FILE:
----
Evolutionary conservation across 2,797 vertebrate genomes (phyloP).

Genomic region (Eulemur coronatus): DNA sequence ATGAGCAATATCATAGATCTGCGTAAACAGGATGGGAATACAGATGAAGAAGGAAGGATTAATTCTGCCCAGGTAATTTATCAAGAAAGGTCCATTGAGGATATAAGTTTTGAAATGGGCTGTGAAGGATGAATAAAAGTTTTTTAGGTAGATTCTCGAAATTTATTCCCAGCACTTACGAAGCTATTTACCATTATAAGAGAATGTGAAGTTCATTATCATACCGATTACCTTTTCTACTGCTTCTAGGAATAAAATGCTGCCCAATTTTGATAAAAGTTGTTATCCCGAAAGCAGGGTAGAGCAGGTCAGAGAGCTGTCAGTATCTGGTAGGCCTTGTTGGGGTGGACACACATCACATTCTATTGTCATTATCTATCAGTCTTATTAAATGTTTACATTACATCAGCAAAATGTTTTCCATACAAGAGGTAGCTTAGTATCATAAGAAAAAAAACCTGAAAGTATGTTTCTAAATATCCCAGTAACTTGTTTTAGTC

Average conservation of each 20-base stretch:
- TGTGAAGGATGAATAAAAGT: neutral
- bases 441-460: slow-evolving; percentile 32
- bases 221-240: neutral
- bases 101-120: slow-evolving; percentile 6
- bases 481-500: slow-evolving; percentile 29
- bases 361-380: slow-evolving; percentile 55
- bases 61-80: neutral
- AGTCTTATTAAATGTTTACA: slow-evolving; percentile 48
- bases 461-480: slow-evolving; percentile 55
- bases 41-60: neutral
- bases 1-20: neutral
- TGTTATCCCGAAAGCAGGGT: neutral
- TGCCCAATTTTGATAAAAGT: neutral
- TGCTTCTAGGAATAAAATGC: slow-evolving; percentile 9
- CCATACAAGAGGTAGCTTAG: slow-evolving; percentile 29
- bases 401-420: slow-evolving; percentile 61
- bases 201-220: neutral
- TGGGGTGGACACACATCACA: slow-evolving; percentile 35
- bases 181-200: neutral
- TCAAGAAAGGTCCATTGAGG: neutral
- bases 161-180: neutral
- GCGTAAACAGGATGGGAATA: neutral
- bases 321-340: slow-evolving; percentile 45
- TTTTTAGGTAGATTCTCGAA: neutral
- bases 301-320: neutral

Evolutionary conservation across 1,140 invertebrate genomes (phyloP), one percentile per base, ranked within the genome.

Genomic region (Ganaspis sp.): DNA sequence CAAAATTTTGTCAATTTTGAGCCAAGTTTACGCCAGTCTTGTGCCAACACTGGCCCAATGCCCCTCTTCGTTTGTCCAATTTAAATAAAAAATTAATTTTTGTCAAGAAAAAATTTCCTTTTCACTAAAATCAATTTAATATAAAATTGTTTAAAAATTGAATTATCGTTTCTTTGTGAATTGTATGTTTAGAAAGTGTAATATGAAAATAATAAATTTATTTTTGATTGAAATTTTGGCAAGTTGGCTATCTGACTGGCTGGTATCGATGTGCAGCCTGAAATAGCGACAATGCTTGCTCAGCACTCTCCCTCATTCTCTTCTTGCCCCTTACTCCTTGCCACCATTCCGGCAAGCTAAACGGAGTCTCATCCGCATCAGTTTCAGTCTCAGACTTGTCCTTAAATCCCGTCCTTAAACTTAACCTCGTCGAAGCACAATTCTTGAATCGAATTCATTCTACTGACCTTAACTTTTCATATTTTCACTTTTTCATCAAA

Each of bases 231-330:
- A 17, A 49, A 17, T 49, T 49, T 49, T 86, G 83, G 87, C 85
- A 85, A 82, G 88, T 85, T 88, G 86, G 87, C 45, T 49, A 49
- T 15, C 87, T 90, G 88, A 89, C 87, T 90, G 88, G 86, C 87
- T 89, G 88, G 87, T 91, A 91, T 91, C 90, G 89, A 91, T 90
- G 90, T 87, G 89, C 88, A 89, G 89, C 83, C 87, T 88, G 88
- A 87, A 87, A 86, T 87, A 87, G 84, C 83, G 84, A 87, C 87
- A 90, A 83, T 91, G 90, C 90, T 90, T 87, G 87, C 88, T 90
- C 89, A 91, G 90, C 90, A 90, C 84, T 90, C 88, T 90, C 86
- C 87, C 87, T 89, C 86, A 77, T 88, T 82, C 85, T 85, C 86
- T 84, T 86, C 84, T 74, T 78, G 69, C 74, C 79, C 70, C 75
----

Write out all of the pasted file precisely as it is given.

Evolutionary conservation across 2,797 vertebrate genomes (phyloP).

Genomic region (Eulemur coronatus): DNA sequence ATGAGCAATATCATAGATCTGCGTAAACAGGATGGGAATACAGATGAAGAAGGAAGGATTAATTCTGCCCAGGTAATTTATCAAGAAAGGTCCATTGAGGATATAAGTTTTGAAATGGGCTGTGAAGGATGAATAAAAGTTTTTTAGGTAGATTCTCGAAATTTATTCCCAGCACTTACGAAGCTATTTACCATTATAAGAGAATGTGAAGTTCATTATCATACCGATTACCTTTTCTACTGCTTCTAGGAATAAAATGCTGCCCAATTTTGATAAAAGTTGTTATCCCGAAAGCAGGGTAGAGCAGGTCAGAGAGCTGTCAGTATCTGGTAGGCCTTGTTGGGGTGGACACACATCACATTCTATTGTCATTATCTATCAGTCTTATTAAATGTTTACATTACATCAGCAAAATGTTTTCCATACAAGAGGTAGCTTAGTATCATAAGAAAAAAAACCTGAAAGTATGTTTCTAAATATCCCAGTAACTTGTTTTAGTC

Average conservation of each 20-base stretch:
- TGTGAAGGATGAATAAAAGT: neutral
- bases 441-460: slow-evolving; percentile 32
- bases 221-240: neutral
- bases 101-120: slow-evolving; percentile 6
- bases 481-500: slow-evolving; percentile 29
- bases 361-380: slow-evolving; percentile 55
- bases 61-80: neutral
- AGTCTTATTAAATGTTTACA: slow-evolving; percentile 48
- bases 461-480: slow-evolving; percentile 55
- bases 41-60: neutral
- bases 1-20: neutral
- TGTTATCCCGAAAGCAGGGT: neutral
- TGCCCAATTTTGATAAAAGT: neutral
- TGCTTCTAGGAATAAAATGC: slow-evolving; percentile 9
- CCATACAAGAGGTAGCTTAG: slow-evolving; percentile 29
- bases 401-420: slow-evolving; percentile 61
- bases 201-220: neutral
- TGGGGTGGACACACATCACA: slow-evolving; percentile 35
- bases 181-200: neutral
- TCAAGAAAGGTCCATTGAGG: neutral
- bases 161-180: neutral
- GCGTAAACAGGATGGGAATA: neutral
- bases 321-340: slow-evolving; percentile 45
- TTTTTAGGTAGATTCTCGAA: neutral
- bases 301-320: neutral

Evolutionary conservation across 1,140 invertebrate genomes (phyloP), one percentile per base, ranked within the genome.

Genomic region (Ganaspis sp.): DNA sequence CAAAATTTTGTCAATTTTGAGCCAAGTTTACGCCAGTCTTGTGCCAACACTGGCCCAATGCCCCTCTTCGTTTGTCCAATTTAAATAAAAAATTAATTTTTGTCAAGAAAAAATTTCCTTTTCACTAAAATCAATTTAATATAAAATTGTTTAAAAATTGAATTATCGTTTCTTTGTGAATTGTATGTTTAGAAAGTGTAATATGAAAATAATAAATTTATTTTTGATTGAAATTTTGGCAAGTTGGCTATCTGACTGGCTGGTATCGATGTGCAGCCTGAAATAGCGACAATGCTTGCTCAGCACTCTCCCTCATTCTCTTCTTGCCCCTTACTCCTTGCCACCATTCCGGCAAGCTAAACGGAGTCTCATCCGCATCAGTTTCAGTCTCAGACTTGTCCTTAAATCCCGTCCTTAAACTTAACCTCGTCGAAGCACAATTCTTGAATCGAATTCATTCTACTGACCTTAACTTTTCATATTTTCACTTTTTCATCAAA

Each of bases 231-330:
- A 17, A 49, A 17, T 49, T 49, T 49, T 86, G 83, G 87, C 85
- A 85, A 82, G 88, T 85, T 88, G 86, G 87, C 45, T 49, A 49
- T 15, C 87, T 90, G 88, A 89, C 87, T 90, G 88, G 86, C 87
- T 89, G 88, G 87, T 91, A 91, T 91, C 90, G 89, A 91, T 90
- G 90, T 87, G 89, C 88, A 89, G 89, C 83, C 87, T 88, G 88
- A 87, A 87, A 86, T 87, A 87, G 84, C 83, G 84, A 87, C 87
- A 90, A 83, T 91, G 90, C 90, T 90, T 87, G 87, C 88, T 90
- C 89, A 91, G 90, C 90, A 90, C 84, T 90, C 88, T 90, C 86
- C 87, C 87, T 89, C 86, A 77, T 88, T 82, C 85, T 85, C 86
- T 84, T 86, C 84, T 74, T 78, G 69, C 74, C 79, C 70, C 75